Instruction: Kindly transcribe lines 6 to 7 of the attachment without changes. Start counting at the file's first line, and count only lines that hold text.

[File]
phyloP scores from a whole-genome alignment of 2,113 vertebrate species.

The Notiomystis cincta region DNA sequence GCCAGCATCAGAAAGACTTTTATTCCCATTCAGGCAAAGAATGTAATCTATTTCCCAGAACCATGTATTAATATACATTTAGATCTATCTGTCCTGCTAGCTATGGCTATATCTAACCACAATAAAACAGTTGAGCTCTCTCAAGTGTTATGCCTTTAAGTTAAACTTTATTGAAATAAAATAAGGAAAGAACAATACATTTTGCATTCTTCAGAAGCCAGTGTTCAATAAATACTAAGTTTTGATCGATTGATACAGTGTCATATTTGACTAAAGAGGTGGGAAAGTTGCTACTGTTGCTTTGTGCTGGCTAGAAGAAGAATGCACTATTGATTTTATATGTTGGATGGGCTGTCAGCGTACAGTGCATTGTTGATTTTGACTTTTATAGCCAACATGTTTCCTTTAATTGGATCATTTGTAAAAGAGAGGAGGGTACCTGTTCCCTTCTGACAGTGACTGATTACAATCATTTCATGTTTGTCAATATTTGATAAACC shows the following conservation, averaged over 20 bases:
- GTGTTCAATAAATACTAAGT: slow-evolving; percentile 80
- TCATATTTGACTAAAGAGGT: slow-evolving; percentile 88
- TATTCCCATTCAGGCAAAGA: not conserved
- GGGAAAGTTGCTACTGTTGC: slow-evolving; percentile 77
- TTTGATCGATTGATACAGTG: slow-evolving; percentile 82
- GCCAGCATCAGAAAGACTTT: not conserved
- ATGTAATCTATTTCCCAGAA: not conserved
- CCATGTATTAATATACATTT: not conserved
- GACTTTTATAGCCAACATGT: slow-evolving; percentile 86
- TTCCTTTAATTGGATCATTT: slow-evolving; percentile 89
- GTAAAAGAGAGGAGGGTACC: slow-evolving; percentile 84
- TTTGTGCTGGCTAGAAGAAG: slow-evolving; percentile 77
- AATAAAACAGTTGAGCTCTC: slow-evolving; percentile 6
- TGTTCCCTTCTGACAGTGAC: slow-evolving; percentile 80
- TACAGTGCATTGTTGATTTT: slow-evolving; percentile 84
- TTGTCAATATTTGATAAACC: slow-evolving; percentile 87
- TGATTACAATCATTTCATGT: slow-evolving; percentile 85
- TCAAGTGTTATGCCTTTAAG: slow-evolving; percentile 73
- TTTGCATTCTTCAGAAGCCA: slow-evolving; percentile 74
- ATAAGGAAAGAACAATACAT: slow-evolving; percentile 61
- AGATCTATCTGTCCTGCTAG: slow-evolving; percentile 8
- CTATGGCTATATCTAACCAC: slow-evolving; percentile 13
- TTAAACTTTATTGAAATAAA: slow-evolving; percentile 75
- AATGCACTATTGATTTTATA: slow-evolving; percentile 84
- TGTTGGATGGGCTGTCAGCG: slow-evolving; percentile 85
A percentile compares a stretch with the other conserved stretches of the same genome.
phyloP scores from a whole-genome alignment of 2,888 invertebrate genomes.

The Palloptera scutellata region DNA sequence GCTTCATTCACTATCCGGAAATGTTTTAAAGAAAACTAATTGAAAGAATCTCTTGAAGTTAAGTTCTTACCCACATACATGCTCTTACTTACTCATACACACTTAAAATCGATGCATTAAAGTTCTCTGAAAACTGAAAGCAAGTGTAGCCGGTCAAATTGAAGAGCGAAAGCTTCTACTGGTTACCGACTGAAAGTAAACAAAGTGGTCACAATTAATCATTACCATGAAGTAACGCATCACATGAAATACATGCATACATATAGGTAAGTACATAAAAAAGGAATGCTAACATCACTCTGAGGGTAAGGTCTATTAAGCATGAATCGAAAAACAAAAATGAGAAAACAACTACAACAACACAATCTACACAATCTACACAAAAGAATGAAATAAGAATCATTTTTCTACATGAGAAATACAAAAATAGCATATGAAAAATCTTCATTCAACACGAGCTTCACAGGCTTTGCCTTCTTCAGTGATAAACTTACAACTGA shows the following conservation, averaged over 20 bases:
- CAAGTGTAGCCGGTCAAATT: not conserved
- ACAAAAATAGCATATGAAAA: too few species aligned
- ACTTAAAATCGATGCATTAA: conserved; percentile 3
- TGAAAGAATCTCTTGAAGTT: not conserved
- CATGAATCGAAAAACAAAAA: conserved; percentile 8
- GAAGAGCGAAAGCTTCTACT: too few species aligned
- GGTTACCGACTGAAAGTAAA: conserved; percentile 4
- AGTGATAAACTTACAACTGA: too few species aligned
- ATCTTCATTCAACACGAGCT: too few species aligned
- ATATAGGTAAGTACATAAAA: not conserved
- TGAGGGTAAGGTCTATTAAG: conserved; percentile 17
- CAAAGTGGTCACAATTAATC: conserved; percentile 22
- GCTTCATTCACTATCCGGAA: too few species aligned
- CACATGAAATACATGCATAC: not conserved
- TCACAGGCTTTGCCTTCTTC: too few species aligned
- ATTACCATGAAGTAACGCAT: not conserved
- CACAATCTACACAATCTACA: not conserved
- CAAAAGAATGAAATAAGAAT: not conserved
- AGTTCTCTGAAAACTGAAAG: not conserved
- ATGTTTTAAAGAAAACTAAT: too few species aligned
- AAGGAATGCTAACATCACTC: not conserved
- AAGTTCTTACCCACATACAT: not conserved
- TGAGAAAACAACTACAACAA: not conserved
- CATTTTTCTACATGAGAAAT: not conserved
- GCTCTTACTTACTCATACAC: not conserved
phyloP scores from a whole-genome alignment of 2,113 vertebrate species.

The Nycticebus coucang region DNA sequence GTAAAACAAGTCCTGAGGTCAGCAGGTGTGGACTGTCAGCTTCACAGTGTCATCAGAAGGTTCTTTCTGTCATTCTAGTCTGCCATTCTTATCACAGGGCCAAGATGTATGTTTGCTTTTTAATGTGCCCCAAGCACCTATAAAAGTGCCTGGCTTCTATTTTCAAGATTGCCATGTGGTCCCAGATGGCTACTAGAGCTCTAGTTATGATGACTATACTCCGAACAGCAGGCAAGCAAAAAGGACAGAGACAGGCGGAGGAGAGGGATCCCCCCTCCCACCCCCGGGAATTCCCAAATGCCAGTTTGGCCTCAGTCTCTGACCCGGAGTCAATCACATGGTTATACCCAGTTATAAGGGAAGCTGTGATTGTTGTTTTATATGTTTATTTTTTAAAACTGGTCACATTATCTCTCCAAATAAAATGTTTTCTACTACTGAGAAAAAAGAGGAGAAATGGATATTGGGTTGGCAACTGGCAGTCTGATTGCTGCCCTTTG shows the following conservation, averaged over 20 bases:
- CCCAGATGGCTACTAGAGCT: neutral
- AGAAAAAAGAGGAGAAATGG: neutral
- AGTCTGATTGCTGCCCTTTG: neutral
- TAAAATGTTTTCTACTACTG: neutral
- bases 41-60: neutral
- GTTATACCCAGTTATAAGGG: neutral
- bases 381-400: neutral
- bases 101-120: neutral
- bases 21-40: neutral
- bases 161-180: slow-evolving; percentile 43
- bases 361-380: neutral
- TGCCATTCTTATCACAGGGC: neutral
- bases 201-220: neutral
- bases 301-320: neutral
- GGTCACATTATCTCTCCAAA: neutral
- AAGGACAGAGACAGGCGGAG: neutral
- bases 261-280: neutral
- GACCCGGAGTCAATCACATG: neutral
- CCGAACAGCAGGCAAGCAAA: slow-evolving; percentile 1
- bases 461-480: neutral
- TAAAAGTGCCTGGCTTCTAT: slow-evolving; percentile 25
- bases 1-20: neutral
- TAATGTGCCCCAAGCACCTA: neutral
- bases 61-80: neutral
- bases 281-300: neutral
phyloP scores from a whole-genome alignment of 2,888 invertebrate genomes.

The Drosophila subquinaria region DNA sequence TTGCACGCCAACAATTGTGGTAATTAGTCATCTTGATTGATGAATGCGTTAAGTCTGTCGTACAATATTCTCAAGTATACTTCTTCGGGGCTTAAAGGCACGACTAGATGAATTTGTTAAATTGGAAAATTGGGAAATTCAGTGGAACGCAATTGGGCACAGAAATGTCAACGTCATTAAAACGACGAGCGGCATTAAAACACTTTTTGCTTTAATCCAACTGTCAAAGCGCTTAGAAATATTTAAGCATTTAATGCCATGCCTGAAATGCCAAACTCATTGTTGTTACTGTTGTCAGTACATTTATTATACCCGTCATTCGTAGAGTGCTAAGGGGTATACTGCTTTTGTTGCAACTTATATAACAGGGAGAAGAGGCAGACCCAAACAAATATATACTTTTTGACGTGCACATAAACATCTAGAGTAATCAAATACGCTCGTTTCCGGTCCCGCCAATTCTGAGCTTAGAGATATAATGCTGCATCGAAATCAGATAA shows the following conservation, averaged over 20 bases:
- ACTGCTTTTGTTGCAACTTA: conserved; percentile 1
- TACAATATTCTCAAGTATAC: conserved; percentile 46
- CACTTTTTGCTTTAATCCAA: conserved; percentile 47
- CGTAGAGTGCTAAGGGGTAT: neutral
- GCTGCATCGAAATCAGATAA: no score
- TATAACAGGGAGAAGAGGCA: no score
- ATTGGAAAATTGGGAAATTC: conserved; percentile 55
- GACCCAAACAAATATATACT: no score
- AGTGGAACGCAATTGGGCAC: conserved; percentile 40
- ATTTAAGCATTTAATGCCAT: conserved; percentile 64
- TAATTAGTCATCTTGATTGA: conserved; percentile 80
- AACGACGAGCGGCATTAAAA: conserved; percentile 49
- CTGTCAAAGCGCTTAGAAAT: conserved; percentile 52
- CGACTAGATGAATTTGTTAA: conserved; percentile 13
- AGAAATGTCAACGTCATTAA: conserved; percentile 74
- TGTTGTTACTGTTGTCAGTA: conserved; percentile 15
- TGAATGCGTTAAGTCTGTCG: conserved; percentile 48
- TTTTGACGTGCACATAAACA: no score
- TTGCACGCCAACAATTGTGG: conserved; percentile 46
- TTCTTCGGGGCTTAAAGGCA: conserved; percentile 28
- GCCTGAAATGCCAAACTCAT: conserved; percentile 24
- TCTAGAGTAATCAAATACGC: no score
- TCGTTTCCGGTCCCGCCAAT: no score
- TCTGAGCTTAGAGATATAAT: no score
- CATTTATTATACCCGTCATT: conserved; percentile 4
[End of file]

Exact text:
- GGGAAAGTTGCTACTGTTGC: slow-evolving; percentile 77
- TTTGATCGATTGATACAGTG: slow-evolving; percentile 82